On June 26, 2015, the Supreme Court decided Johnson v. United States, in which it held that the “residual clause” definition for “violent felony” in the Armed Career Criminal Act, 18 U.S.C. § 924(e), is unconstitutionally vague. 135 S.Ct. at 2563. Movant claims that Johnson rendered his Section 924(c) convictions invalid, arguing that the Hobbs Act conspiracy offense for which he was convicted is no longer a crime of violence under the definition found in 18 U.S.C. § 924(c)(3).

         On November 3, 2016, this Court ordered the Government to show cause. The Government filed a Response on December 15, 2016, arguing movant's claims were not cognizable as the Supreme Court had not yet addressed whether Johnson applied to § 924(c) or, if so, whether it may be applied on collateral review. The Government noted that the Supreme Court would be deciding whether Johnson applied to career offenders under the sentencing guidelines, U.S.S.G. § 4B1.1, and, if so, whether it applied retroactively on collateral review in Beckles v. United States, No. 15-8544 (June 27, 2016).

         The Supreme Court decided Dimaya on April 17, 2018. Dimaya v. Sessions, 138 S.Ct. 1204 (2018) In Dimaya, the Supreme Court held that the residual clause of the federal criminal code's definition of “crime of violence, ” as incorporated into the Immigration and Nationality Act's (INA) definition of aggravated felony, was impermissibly vague in violation of due process. Id.

         Movant then filed a Supplemental Response on June 1, 2018, arguing the Supreme Court in Dimaya did not limit its holding to § 16(b) and that § 924(c)(3)(B) is void for vagueness. This Court entered a Supplemental Show Cause order on November 20, 2018. The Government filed a Response on December 11, 2018, arguing the present motion to vacate, set aside, or correct sentence is successive or, alternatively, without merit.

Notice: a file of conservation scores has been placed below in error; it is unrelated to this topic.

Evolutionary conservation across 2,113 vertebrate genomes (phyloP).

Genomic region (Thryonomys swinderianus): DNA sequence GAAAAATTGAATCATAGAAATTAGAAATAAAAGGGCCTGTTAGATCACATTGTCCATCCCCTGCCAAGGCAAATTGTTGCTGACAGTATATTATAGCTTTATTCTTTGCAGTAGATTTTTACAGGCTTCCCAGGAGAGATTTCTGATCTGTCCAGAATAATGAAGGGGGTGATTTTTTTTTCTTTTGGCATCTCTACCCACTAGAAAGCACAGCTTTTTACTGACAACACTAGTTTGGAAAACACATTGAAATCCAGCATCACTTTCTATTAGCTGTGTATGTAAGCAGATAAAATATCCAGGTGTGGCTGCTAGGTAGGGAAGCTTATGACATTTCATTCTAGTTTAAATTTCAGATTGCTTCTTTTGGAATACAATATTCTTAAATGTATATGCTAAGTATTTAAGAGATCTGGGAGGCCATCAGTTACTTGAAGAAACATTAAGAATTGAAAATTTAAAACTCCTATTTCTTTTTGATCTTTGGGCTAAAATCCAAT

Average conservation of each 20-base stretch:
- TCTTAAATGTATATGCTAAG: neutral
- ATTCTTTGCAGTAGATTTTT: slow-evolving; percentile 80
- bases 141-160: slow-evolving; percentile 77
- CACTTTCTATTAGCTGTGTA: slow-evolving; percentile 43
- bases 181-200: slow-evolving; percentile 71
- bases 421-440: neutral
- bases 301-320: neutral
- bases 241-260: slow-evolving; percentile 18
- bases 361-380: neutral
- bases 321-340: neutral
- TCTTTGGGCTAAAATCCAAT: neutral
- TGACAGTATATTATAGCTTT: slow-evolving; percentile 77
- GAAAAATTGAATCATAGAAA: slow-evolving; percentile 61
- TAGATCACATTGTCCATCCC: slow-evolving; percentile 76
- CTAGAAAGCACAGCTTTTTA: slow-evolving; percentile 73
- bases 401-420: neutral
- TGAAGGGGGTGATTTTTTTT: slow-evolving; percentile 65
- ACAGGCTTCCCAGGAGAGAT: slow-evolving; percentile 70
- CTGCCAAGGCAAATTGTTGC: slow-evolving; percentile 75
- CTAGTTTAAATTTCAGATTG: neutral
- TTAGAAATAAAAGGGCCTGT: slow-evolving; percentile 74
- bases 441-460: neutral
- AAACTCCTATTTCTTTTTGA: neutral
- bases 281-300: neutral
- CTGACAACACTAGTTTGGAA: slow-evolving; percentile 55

STANDARD

         A § 2255 motion is the primary means of collateral attack on a federal sentence. Pack v. Yusuff, 218 F.3d 448, 451 (5th Cir. 2000) (quotation omitted). There are four cognizable grounds upon which a federal prisoner can bring a § 2255 motion to vacate, set aside, or correct a sentence: (1) constitutional issues, (2) challenges to the district court's jurisdiction to impose the sentence, (3) challenges to the length of a sentence in excess of the statutory maximum, and (4) claims that the sentence is otherwise subject to collateral attack. 28 U.S.C. § 2255(a); United States v. Placente, 81 F.3d 555, 558 (5th Cir. 1996). “Relief under 28 U.S.C.A. § 2255 is reserved for transgressions of constitutional rights and for a narrow range of injuries that could not have been raised on direct appeal and would, if condoned, result in a complete miscarriage ...